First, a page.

So you’ve read my gardening tips for December and whipped your garden into tip-top shape for your feathered friends to enjoy, and you’ve even got a brand new bird feeder in place. But as you wait silently by the back door in the mornings, holding your cup of coffee close to your chest as you eagerly peer outside, you wonder to yourself, ‘where are all the birds?’.
You’re not alone. This is a common problem for those who are new to bird feeding, or even those more experienced wildlife lovers who have perhaps moved to a new garden and are having trouble attracting birds. To help you out, I’ve listed a few common reasons why your favourite local birds aren’t visiting your yard, and how to fix them!
Your bird feeder is in the wrong place
Birds like to feed from an accessible, secure, safely placed feeder. Sometimes, if your feeder is placed out in the open and your garden is exposed to harsh winds or lots of rain, birds might feel that it is too unsafe for them to feed from.
You should also place your feeder in a location with little interference from humans. Humans are large, noisy creatures, and birds can get spooked easily! Placing the feeder next to a footpath is probably a bad idea; instead, place it at the back of your garden or in an area where there is little movement. Make sure shrubs (waiting spots) are available nearby too!
There’s a local hunter on the loose!
In addition to placing your feeder in a sheltered position and away from humans, you should also think about other wildlife (or pets) that could scare away your garden birds. For example, the neighbour’s cat could see a bird feeder as a prime target for catching a new toy, especially if it’s placed by a fence, tree or other tall object.
Squirrels are another animal that could take advantage of a bird feeder, by stealing food and scaring away birds in the process. As squirrels like to hang out in trees, and can also jump a reasonable distance off most structures, this is another reason to keep your feeder away from tall objects.
You’re using the wrong food
You might think that the all-purpose food that you purchased from the supermarket will do the job, but the truth is that there are different types of foods for different birds, feeders, seasons and more!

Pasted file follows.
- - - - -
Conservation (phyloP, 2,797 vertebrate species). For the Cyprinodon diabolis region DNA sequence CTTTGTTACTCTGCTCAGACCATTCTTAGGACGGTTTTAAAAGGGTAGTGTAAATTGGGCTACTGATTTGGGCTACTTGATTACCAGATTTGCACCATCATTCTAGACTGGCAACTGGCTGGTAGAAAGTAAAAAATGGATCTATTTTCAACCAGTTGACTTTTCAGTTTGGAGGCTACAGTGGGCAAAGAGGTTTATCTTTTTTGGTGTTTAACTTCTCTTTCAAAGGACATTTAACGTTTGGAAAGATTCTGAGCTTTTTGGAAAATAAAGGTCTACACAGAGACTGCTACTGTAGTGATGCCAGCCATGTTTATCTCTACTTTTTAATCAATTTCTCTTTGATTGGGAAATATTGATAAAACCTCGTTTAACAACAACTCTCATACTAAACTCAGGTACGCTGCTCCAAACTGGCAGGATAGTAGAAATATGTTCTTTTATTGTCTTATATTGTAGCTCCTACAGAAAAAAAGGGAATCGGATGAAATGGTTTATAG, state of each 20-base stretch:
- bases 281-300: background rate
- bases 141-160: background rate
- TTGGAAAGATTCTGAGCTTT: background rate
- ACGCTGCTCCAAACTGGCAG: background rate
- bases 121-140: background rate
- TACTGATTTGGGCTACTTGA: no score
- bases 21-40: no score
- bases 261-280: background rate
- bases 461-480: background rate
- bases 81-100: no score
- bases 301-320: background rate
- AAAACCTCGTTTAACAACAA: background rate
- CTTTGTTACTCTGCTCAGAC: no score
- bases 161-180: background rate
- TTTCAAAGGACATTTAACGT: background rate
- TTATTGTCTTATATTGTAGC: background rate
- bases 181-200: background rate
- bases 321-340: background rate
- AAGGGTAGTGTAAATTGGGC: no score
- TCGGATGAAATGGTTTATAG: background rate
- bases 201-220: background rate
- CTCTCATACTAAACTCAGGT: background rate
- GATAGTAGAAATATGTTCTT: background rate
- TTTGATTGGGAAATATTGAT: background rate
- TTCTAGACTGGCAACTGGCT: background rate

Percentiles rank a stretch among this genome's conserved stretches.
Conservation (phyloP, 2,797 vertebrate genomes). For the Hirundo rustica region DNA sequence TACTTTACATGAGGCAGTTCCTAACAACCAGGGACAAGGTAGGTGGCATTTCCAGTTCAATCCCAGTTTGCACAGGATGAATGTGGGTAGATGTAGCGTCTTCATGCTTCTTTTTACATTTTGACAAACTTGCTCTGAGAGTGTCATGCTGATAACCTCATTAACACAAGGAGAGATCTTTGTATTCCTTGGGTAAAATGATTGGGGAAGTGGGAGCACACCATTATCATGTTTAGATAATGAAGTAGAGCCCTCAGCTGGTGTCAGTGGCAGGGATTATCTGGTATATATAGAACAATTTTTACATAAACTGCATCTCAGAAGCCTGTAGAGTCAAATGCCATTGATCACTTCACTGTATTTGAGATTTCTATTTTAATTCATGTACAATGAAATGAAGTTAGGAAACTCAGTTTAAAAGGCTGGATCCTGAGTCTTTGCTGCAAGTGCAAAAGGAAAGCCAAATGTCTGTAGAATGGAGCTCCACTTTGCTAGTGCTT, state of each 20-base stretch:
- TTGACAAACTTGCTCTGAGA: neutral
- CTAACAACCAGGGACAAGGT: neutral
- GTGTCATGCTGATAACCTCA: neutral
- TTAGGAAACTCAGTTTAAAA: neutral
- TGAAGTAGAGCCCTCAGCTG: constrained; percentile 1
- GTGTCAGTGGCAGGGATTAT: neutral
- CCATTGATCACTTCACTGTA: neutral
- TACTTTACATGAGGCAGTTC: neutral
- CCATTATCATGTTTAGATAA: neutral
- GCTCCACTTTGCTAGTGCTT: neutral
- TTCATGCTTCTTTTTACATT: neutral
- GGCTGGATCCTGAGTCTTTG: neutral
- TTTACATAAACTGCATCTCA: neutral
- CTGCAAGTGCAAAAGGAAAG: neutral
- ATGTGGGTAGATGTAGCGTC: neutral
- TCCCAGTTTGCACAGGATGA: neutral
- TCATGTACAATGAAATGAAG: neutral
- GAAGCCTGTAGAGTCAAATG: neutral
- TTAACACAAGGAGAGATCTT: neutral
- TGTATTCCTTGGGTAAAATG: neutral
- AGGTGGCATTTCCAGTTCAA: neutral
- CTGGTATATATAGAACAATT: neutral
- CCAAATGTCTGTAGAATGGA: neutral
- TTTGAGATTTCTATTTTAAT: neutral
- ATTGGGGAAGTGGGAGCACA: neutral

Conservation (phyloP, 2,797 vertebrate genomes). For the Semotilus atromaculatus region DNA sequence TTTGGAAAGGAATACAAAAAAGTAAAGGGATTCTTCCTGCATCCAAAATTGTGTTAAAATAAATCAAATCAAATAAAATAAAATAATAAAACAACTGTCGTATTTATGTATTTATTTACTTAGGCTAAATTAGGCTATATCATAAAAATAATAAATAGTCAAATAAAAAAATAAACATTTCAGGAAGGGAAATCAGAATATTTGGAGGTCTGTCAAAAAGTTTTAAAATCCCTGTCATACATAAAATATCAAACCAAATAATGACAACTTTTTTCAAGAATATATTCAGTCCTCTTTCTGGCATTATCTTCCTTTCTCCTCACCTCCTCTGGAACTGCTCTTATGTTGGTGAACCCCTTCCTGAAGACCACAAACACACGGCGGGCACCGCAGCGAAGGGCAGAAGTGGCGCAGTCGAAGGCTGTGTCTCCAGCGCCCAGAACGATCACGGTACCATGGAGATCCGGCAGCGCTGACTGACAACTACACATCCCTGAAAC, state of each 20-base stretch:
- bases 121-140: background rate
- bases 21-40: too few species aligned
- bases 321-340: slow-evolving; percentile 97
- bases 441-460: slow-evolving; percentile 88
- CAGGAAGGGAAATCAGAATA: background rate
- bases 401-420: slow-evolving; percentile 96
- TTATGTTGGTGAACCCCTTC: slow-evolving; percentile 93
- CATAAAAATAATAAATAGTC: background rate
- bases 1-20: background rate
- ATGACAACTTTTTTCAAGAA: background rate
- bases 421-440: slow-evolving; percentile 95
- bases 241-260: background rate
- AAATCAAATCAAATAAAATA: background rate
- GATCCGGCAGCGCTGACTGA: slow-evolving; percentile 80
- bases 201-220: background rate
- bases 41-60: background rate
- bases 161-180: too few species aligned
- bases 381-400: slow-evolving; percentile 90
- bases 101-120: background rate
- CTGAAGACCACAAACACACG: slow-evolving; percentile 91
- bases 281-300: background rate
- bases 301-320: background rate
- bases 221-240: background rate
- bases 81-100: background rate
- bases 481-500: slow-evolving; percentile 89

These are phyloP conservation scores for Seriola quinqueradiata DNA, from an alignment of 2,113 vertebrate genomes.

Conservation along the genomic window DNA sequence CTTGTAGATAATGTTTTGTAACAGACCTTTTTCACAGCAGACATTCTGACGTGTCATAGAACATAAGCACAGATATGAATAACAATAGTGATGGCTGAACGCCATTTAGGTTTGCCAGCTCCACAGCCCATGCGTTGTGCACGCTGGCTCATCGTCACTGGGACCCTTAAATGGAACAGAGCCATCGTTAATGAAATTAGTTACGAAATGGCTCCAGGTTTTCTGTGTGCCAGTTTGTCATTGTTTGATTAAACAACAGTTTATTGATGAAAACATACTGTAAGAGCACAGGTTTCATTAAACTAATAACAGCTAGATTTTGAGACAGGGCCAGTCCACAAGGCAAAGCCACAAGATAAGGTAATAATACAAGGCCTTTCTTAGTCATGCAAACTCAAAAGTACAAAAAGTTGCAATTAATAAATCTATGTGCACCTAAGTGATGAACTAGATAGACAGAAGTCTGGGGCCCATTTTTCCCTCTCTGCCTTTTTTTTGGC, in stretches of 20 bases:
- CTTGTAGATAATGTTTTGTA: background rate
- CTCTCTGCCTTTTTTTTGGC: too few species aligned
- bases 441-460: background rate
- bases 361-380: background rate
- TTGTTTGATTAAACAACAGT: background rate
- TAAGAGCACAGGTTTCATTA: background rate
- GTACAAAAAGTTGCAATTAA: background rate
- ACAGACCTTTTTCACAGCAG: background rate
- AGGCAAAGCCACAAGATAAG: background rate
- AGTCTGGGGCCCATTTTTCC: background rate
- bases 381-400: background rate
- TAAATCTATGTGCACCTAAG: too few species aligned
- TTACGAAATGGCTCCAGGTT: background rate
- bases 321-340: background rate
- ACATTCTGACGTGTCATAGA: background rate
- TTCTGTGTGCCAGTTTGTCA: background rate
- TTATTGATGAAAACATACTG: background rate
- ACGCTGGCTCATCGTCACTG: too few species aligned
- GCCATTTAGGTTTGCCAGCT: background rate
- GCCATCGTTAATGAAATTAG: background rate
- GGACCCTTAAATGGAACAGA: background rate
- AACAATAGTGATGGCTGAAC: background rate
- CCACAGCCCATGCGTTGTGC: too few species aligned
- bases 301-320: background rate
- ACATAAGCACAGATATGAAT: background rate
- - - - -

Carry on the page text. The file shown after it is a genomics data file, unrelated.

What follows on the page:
Now that we’re in winter, the birds in your garden will require different nutrients to what they consume in spring, summer and autumn. During the coldest months of the year, it’s more difficult for birds to find food; the ground is often hard, so worms and other insects are nearly impossible to dig up; the days are short; and the weather can make visibility and movement difficult.
With all this in mind, you should be putting out high energy bird foods that are rich in proteins, carbohydrates, unsaturated fats and oils. A wholesome seed blend is recommended for all year feeding, and will attract many different birds.
However, for specific winter feeding, fat balls tick all of these boxes in handy feeder-sized spheres. They appeal to lots of different species of bird, including great tits, starlings, sparrows and blackbirds.
Grumpy Gardener is offering an amazing package of 50 fat balls at QVC! These fat balls have been specifically formulated to provide your garden birds with the nutrients they need to get through winter. Plus, with such a large package you’ll never be short of food, meaning that there won’t be an opportunity for the birds to find another garden that will feed them better!
This Grumpy Gardener Box of Deluxe Fat Balls is available at QVC here.
Which birds have you spotted in your garden this winter?
Michael has been involved with gardening and plants since he was just five years old. He is a self-professed Plant Geek, and was listed in the Sunday Times top 20 most influential people in the gardening world, thanks to his plant hunter role at Thompson & Morgan.
Michael was responsible for new plant introductions such as the Egg and Chips plant and the FuchsiaBerry and keeps busy travelling the world in search of new plants as well as lecturing worldwide, including stints in Japan. He is very active on social media – so why not give him a follow at @mr_plantgeek or Facebook. You can also listen to The Plant Based Podcast with Michael and co-host Ellen-Mary on iTunes, Spotify and Google.